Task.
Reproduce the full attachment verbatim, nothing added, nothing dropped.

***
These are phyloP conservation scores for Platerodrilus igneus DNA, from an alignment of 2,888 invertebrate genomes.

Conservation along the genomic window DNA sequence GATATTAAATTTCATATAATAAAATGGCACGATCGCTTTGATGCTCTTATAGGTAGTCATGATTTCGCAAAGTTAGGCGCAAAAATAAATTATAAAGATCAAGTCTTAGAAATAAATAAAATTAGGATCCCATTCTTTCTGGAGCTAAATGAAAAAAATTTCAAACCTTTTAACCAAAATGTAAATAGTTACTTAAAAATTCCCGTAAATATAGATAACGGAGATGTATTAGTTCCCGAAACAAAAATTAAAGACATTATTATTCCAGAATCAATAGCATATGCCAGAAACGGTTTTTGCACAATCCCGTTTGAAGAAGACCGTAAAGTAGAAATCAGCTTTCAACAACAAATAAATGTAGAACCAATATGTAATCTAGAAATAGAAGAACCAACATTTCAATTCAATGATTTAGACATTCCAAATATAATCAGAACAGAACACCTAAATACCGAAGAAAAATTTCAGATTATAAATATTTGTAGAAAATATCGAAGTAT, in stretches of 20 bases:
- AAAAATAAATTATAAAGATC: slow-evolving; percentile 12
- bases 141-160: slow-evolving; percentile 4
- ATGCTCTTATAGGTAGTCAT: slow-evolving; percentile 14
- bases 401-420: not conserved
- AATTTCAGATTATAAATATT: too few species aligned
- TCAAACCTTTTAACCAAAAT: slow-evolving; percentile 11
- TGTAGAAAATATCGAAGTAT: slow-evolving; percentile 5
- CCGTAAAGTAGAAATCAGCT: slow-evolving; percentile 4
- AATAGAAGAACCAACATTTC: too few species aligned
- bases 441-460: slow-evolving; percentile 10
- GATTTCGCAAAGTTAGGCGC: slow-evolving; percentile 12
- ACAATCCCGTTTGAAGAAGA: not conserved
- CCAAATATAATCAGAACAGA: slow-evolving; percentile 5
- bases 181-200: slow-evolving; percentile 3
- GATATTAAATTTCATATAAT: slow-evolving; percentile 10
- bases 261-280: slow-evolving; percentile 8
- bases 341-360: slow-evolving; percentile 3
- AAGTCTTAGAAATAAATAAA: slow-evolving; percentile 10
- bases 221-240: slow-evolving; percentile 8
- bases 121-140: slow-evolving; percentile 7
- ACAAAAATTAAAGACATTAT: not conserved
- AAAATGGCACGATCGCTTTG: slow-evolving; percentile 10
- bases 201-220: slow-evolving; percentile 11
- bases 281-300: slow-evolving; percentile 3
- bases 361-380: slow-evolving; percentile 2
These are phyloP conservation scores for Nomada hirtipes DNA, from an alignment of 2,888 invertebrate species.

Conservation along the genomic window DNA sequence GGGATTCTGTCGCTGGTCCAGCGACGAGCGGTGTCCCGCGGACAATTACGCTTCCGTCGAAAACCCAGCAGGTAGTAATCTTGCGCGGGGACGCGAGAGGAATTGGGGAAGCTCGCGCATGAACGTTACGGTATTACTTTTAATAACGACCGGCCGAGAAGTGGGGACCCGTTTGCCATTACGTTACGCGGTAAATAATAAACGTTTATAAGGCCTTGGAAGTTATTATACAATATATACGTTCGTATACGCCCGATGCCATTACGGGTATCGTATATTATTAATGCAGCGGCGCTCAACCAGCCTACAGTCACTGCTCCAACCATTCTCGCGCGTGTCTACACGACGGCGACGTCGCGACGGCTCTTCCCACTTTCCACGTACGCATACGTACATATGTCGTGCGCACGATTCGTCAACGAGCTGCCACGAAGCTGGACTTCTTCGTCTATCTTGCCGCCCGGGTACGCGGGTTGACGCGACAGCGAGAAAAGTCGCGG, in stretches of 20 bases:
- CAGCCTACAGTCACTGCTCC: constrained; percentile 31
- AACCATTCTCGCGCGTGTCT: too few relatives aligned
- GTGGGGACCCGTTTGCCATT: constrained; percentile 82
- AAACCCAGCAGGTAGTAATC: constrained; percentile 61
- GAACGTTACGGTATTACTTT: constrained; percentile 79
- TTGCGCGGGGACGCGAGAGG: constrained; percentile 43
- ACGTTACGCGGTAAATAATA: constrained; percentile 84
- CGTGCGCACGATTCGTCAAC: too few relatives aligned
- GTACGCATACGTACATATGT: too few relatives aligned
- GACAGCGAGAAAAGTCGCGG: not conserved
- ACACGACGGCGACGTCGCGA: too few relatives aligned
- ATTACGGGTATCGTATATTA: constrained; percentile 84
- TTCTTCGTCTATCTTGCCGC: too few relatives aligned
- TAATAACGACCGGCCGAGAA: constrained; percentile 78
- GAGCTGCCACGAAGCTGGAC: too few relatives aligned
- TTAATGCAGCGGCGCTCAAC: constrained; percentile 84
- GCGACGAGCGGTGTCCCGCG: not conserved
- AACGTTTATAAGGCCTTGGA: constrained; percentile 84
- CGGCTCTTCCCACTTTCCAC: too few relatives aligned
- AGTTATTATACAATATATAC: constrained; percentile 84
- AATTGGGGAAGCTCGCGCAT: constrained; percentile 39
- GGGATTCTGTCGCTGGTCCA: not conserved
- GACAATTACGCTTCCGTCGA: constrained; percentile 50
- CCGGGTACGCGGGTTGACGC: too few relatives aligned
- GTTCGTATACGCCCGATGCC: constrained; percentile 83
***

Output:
These are phyloP conservation scores for Platerodrilus igneus DNA, from an alignment of 2,888 invertebrate genomes.

Conservation along the genomic window DNA sequence GATATTAAATTTCATATAATAAAATGGCACGATCGCTTTGATGCTCTTATAGGTAGTCATGATTTCGCAAAGTTAGGCGCAAAAATAAATTATAAAGATCAAGTCTTAGAAATAAATAAAATTAGGATCCCATTCTTTCTGGAGCTAAATGAAAAAAATTTCAAACCTTTTAACCAAAATGTAAATAGTTACTTAAAAATTCCCGTAAATATAGATAACGGAGATGTATTAGTTCCCGAAACAAAAATTAAAGACATTATTATTCCAGAATCAATAGCATATGCCAGAAACGGTTTTTGCACAATCCCGTTTGAAGAAGACCGTAAAGTAGAAATCAGCTTTCAACAACAAATAAATGTAGAACCAATATGTAATCTAGAAATAGAAGAACCAACATTTCAATTCAATGATTTAGACATTCCAAATATAATCAGAACAGAACACCTAAATACCGAAGAAAAATTTCAGATTATAAATATTTGTAGAAAATATCGAAGTAT, in stretches of 20 bases:
- AAAAATAAATTATAAAGATC: slow-evolving; percentile 12
- bases 141-160: slow-evolving; percentile 4
- ATGCTCTTATAGGTAGTCAT: slow-evolving; percentile 14
- bases 401-420: not conserved
- AATTTCAGATTATAAATATT: too few species aligned
- TCAAACCTTTTAACCAAAAT: slow-evolving; percentile 11
- TGTAGAAAATATCGAAGTAT: slow-evolving; percentile 5
- CCGTAAAGTAGAAATCAGCT: slow-evolving; percentile 4
- AATAGAAGAACCAACATTTC: too few species aligned
- bases 441-460: slow-evolving; percentile 10
- GATTTCGCAAAGTTAGGCGC: slow-evolving; percentile 12
- ACAATCCCGTTTGAAGAAGA: not conserved
- CCAAATATAATCAGAACAGA: slow-evolving; percentile 5
- bases 181-200: slow-evolving; percentile 3
- GATATTAAATTTCATATAAT: slow-evolving; percentile 10
- bases 261-280: slow-evolving; percentile 8
- bases 341-360: slow-evolving; percentile 3
- AAGTCTTAGAAATAAATAAA: slow-evolving; percentile 10
- bases 221-240: slow-evolving; percentile 8
- bases 121-140: slow-evolving; percentile 7
- ACAAAAATTAAAGACATTAT: not conserved
- AAAATGGCACGATCGCTTTG: slow-evolving; percentile 10
- bases 201-220: slow-evolving; percentile 11
- bases 281-300: slow-evolving; percentile 3
- bases 361-380: slow-evolving; percentile 2
These are phyloP conservation scores for Nomada hirtipes DNA, from an alignment of 2,888 invertebrate species.

Conservation along the genomic window DNA sequence GGGATTCTGTCGCTGGTCCAGCGACGAGCGGTGTCCCGCGGACAATTACGCTTCCGTCGAAAACCCAGCAGGTAGTAATCTTGCGCGGGGACGCGAGAGGAATTGGGGAAGCTCGCGCATGAACGTTACGGTATTACTTTTAATAACGACCGGCCGAGAAGTGGGGACCCGTTTGCCATTACGTTACGCGGTAAATAATAAACGTTTATAAGGCCTTGGAAGTTATTATACAATATATACGTTCGTATACGCCCGATGCCATTACGGGTATCGTATATTATTAATGCAGCGGCGCTCAACCAGCCTACAGTCACTGCTCCAACCATTCTCGCGCGTGTCTACACGACGGCGACGTCGCGACGGCTCTTCCCACTTTCCACGTACGCATACGTACATATGTCGTGCGCACGATTCGTCAACGAGCTGCCACGAAGCTGGACTTCTTCGTCTATCTTGCCGCCCGGGTACGCGGGTTGACGCGACAGCGAGAAAAGTCGCGG, in stretches of 20 bases:
- CAGCCTACAGTCACTGCTCC: constrained; percentile 31
- AACCATTCTCGCGCGTGTCT: too few relatives aligned
- GTGGGGACCCGTTTGCCATT: constrained; percentile 82
- AAACCCAGCAGGTAGTAATC: constrained; percentile 61
- GAACGTTACGGTATTACTTT: constrained; percentile 79
- TTGCGCGGGGACGCGAGAGG: constrained; percentile 43
- ACGTTACGCGGTAAATAATA: constrained; percentile 84
- CGTGCGCACGATTCGTCAAC: too few relatives aligned
- GTACGCATACGTACATATGT: too few relatives aligned
- GACAGCGAGAAAAGTCGCGG: not conserved
- ACACGACGGCGACGTCGCGA: too few relatives aligned
- ATTACGGGTATCGTATATTA: constrained; percentile 84
- TTCTTCGTCTATCTTGCCGC: too few relatives aligned
- TAATAACGACCGGCCGAGAA: constrained; percentile 78
- GAGCTGCCACGAAGCTGGAC: too few relatives aligned
- TTAATGCAGCGGCGCTCAAC: constrained; percentile 84
- GCGACGAGCGGTGTCCCGCG: not conserved
- AACGTTTATAAGGCCTTGGA: constrained; percentile 84
- CGGCTCTTCCCACTTTCCAC: too few relatives aligned
- AGTTATTATACAATATATAC: constrained; percentile 84
- AATTGGGGAAGCTCGCGCAT: constrained; percentile 39
- GGGATTCTGTCGCTGGTCCA: not conserved
- GACAATTACGCTTCCGTCGA: constrained; percentile 50
- CCGGGTACGCGGGTTGACGC: too few relatives aligned
- GTTCGTATACGCCCGATGCC: constrained; percentile 83